So what are the proposed schedules?

Anadarko and Eni both say they aim to bring first LNG in Mozambique on in 2018, while BG has indicated that it could have first LNG in Tanzania by the end of the decade. Clarity on whether these schedules are achievable will come over the next couple of years, as there are a number of milestones which potential exporters must achieve.

In Mozambique, both the Anadarko-led and Eni-led projects appear to be the most advanced. They have drilled more wells and discovered more gas reserves than any of the other consortia in the region. A site has been selected for the liquefaction facility, and Anadarko is about to enter front-end engineering and design (FEED) phase.

Further north in Tanzania, BG has enough gas to underpin a two-train, 5 MM metric tons/yr (5.5 MM tons/yr) project, but we believe the company is unlikely to sanction a project until it has found more gas in block 1. Indeed, BG has begun its appraisal campaign in the block, and is targeting further volumes near its largest gas discoveries. In block 2, Statoil is expected to resume drilling next year, also aiming to prove more gas.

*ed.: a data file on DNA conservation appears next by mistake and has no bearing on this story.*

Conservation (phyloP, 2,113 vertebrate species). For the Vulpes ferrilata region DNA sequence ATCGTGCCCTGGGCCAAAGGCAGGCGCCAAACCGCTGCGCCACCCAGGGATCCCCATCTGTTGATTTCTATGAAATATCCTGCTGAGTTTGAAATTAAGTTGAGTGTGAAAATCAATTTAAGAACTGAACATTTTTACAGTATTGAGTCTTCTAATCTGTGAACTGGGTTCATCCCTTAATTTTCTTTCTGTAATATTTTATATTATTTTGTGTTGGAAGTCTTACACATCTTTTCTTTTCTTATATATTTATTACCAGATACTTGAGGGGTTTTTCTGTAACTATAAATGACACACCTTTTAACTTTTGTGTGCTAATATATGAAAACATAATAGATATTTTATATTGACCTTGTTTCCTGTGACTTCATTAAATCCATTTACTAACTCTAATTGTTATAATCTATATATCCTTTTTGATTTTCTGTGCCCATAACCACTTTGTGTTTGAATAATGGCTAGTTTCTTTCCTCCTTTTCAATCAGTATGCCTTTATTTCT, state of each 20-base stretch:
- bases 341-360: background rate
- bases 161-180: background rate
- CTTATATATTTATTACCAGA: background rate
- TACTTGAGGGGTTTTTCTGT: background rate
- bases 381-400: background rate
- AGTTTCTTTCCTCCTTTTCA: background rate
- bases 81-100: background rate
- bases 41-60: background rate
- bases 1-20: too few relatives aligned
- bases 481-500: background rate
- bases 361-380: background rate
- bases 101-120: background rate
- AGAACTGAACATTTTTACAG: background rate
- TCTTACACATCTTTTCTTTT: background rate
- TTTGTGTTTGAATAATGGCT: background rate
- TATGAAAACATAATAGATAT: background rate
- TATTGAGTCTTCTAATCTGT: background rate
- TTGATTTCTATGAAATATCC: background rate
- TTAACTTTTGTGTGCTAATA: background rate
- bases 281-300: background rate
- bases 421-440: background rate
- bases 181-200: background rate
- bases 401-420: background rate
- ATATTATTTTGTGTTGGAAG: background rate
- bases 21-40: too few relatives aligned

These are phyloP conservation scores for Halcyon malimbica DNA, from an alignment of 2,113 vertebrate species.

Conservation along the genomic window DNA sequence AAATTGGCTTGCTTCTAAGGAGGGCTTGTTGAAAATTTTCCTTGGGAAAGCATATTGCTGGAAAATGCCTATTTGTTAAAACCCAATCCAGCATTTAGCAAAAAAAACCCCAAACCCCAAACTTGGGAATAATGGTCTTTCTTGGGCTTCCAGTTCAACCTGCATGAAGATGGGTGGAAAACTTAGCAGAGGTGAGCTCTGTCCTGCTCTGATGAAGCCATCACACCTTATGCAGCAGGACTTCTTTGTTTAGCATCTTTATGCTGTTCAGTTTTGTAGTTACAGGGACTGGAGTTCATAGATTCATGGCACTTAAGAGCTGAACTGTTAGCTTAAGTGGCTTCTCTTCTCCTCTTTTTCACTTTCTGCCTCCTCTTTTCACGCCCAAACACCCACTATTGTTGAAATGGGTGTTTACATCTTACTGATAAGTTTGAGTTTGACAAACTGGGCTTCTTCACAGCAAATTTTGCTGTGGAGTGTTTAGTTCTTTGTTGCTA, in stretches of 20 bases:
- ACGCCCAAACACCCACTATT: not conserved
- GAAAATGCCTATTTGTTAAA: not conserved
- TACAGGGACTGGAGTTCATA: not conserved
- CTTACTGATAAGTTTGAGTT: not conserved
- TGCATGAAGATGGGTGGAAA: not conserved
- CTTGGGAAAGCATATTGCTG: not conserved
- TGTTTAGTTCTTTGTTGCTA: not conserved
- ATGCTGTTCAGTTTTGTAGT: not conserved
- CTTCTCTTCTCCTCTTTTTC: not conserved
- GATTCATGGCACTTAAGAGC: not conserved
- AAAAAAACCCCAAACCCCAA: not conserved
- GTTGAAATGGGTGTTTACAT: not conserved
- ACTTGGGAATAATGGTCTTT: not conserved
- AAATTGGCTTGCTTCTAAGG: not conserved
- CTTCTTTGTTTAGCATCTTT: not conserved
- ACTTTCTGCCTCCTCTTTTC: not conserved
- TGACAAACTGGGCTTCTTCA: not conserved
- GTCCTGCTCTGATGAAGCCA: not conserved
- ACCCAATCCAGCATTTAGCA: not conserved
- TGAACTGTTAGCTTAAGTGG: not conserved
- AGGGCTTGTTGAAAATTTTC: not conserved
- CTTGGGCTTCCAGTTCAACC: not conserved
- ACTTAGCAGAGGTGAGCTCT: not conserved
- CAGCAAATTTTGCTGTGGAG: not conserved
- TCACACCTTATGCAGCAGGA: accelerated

The major outstanding milestone for Mozambique is the agreement on a commercial framework. This is in the process of being negotiated by the government of Mozambique and the Eni and Anadarko partnerships. It will determine how any LNG development or facilities will be structured for taxation and whether the joint ventures will cooperate in the construction of a single large LNG facility or pursue individual developments. One crucial advantage that the Tanzanian projects currently enjoy is that they have already negotiated commercial terms, prior to their announcement.